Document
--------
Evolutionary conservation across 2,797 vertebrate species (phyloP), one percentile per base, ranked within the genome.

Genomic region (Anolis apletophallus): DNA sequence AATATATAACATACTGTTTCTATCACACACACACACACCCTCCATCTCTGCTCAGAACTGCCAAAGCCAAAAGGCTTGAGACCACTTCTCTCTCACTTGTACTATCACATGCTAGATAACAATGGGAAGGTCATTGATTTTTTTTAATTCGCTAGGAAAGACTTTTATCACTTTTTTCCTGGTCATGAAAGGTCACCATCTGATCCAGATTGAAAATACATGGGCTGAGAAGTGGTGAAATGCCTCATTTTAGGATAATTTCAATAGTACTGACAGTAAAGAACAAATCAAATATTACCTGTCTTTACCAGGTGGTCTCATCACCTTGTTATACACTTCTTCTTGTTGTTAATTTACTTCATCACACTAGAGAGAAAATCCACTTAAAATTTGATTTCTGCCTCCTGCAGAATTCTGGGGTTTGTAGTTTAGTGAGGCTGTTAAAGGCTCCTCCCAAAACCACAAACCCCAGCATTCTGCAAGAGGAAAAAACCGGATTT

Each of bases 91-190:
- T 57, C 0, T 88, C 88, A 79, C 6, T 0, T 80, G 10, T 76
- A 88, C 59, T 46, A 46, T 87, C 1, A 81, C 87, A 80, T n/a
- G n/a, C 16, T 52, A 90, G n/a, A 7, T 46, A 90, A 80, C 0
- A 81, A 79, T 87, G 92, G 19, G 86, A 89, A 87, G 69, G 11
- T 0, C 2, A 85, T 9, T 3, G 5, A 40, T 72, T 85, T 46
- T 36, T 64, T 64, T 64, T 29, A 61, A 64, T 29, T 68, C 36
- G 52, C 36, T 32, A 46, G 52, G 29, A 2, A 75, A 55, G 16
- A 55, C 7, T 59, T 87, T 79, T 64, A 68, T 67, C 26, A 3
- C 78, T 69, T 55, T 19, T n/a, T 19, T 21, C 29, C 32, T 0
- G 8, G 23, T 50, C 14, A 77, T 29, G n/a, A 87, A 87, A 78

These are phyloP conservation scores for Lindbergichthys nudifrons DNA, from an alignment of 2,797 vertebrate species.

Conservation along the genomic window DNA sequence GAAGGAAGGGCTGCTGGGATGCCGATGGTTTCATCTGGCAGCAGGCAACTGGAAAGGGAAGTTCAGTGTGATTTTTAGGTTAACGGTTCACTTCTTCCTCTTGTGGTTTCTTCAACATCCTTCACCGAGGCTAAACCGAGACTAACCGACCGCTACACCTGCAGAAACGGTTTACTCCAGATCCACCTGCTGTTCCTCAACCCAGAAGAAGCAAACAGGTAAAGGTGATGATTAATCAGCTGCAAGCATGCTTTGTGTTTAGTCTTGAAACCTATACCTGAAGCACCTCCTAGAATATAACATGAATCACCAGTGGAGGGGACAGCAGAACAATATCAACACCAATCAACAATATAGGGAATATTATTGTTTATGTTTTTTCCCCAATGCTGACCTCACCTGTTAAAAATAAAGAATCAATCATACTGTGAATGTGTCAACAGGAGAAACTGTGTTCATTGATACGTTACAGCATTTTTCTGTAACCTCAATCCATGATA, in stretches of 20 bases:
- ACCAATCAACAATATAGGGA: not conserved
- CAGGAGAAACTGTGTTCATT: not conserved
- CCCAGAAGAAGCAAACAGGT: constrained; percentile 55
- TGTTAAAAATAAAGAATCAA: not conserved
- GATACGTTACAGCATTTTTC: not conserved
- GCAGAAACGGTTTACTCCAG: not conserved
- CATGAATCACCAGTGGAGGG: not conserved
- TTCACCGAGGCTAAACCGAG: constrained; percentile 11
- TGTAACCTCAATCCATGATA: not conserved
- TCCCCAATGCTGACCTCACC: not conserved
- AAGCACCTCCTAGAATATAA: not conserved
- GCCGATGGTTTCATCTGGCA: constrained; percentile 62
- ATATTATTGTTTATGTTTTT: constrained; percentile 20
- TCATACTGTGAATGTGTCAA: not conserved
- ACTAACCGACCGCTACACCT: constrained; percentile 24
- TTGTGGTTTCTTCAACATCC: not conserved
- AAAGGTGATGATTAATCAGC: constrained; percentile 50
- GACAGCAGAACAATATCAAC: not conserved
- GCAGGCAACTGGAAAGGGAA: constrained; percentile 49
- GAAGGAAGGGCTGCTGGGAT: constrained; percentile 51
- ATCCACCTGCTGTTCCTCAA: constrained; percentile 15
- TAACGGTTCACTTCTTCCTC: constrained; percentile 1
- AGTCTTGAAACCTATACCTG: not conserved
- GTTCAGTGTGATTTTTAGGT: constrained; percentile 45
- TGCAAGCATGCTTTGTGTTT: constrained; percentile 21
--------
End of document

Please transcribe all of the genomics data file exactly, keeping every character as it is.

Evolutionary conservation across 2,797 vertebrate species (phyloP), one percentile per base, ranked within the genome.

Genomic region (Anolis apletophallus): DNA sequence AATATATAACATACTGTTTCTATCACACACACACACACCCTCCATCTCTGCTCAGAACTGCCAAAGCCAAAAGGCTTGAGACCACTTCTCTCTCACTTGTACTATCACATGCTAGATAACAATGGGAAGGTCATTGATTTTTTTTAATTCGCTAGGAAAGACTTTTATCACTTTTTTCCTGGTCATGAAAGGTCACCATCTGATCCAGATTGAAAATACATGGGCTGAGAAGTGGTGAAATGCCTCATTTTAGGATAATTTCAATAGTACTGACAGTAAAGAACAAATCAAATATTACCTGTCTTTACCAGGTGGTCTCATCACCTTGTTATACACTTCTTCTTGTTGTTAATTTACTTCATCACACTAGAGAGAAAATCCACTTAAAATTTGATTTCTGCCTCCTGCAGAATTCTGGGGTTTGTAGTTTAGTGAGGCTGTTAAAGGCTCCTCCCAAAACCACAAACCCCAGCATTCTGCAAGAGGAAAAAACCGGATTT

Each of bases 91-190:
- T 57, C 0, T 88, C 88, A 79, C 6, T 0, T 80, G 10, T 76
- A 88, C 59, T 46, A 46, T 87, C 1, A 81, C 87, A 80, T n/a
- G n/a, C 16, T 52, A 90, G n/a, A 7, T 46, A 90, A 80, C 0
- A 81, A 79, T 87, G 92, G 19, G 86, A 89, A 87, G 69, G 11
- T 0, C 2, A 85, T 9, T 3, G 5, A 40, T 72, T 85, T 46
- T 36, T 64, T 64, T 64, T 29, A 61, A 64, T 29, T 68, C 36
- G 52, C 36, T 32, A 46, G 52, G 29, A 2, A 75, A 55, G 16
- A 55, C 7, T 59, T 87, T 79, T 64, A 68, T 67, C 26, A 3
- C 78, T 69, T 55, T 19, T n/a, T 19, T 21, C 29, C 32, T 0
- G 8, G 23, T 50, C 14, A 77, T 29, G n/a, A 87, A 87, A 78

These are phyloP conservation scores for Lindbergichthys nudifrons DNA, from an alignment of 2,797 vertebrate species.

Conservation along the genomic window DNA sequence GAAGGAAGGGCTGCTGGGATGCCGATGGTTTCATCTGGCAGCAGGCAACTGGAAAGGGAAGTTCAGTGTGATTTTTAGGTTAACGGTTCACTTCTTCCTCTTGTGGTTTCTTCAACATCCTTCACCGAGGCTAAACCGAGACTAACCGACCGCTACACCTGCAGAAACGGTTTACTCCAGATCCACCTGCTGTTCCTCAACCCAGAAGAAGCAAACAGGTAAAGGTGATGATTAATCAGCTGCAAGCATGCTTTGTGTTTAGTCTTGAAACCTATACCTGAAGCACCTCCTAGAATATAACATGAATCACCAGTGGAGGGGACAGCAGAACAATATCAACACCAATCAACAATATAGGGAATATTATTGTTTATGTTTTTTCCCCAATGCTGACCTCACCTGTTAAAAATAAAGAATCAATCATACTGTGAATGTGTCAACAGGAGAAACTGTGTTCATTGATACGTTACAGCATTTTTCTGTAACCTCAATCCATGATA, in stretches of 20 bases:
- ACCAATCAACAATATAGGGA: not conserved
- CAGGAGAAACTGTGTTCATT: not conserved
- CCCAGAAGAAGCAAACAGGT: constrained; percentile 55
- TGTTAAAAATAAAGAATCAA: not conserved
- GATACGTTACAGCATTTTTC: not conserved
- GCAGAAACGGTTTACTCCAG: not conserved
- CATGAATCACCAGTGGAGGG: not conserved
- TTCACCGAGGCTAAACCGAG: constrained; percentile 11
- TGTAACCTCAATCCATGATA: not conserved
- TCCCCAATGCTGACCTCACC: not conserved
- AAGCACCTCCTAGAATATAA: not conserved
- GCCGATGGTTTCATCTGGCA: constrained; percentile 62
- ATATTATTGTTTATGTTTTT: constrained; percentile 20
- TCATACTGTGAATGTGTCAA: not conserved
- ACTAACCGACCGCTACACCT: constrained; percentile 24
- TTGTGGTTTCTTCAACATCC: not conserved
- AAAGGTGATGATTAATCAGC: constrained; percentile 50
- GACAGCAGAACAATATCAAC: not conserved
- GCAGGCAACTGGAAAGGGAA: constrained; percentile 49
- GAAGGAAGGGCTGCTGGGAT: constrained; percentile 51
- ATCCACCTGCTGTTCCTCAA: constrained; percentile 15
- TAACGGTTCACTTCTTCCTC: constrained; percentile 1
- AGTCTTGAAACCTATACCTG: not conserved
- GTTCAGTGTGATTTTTAGGT: constrained; percentile 45
- TGCAAGCATGCTTTGTGTTT: constrained; percentile 21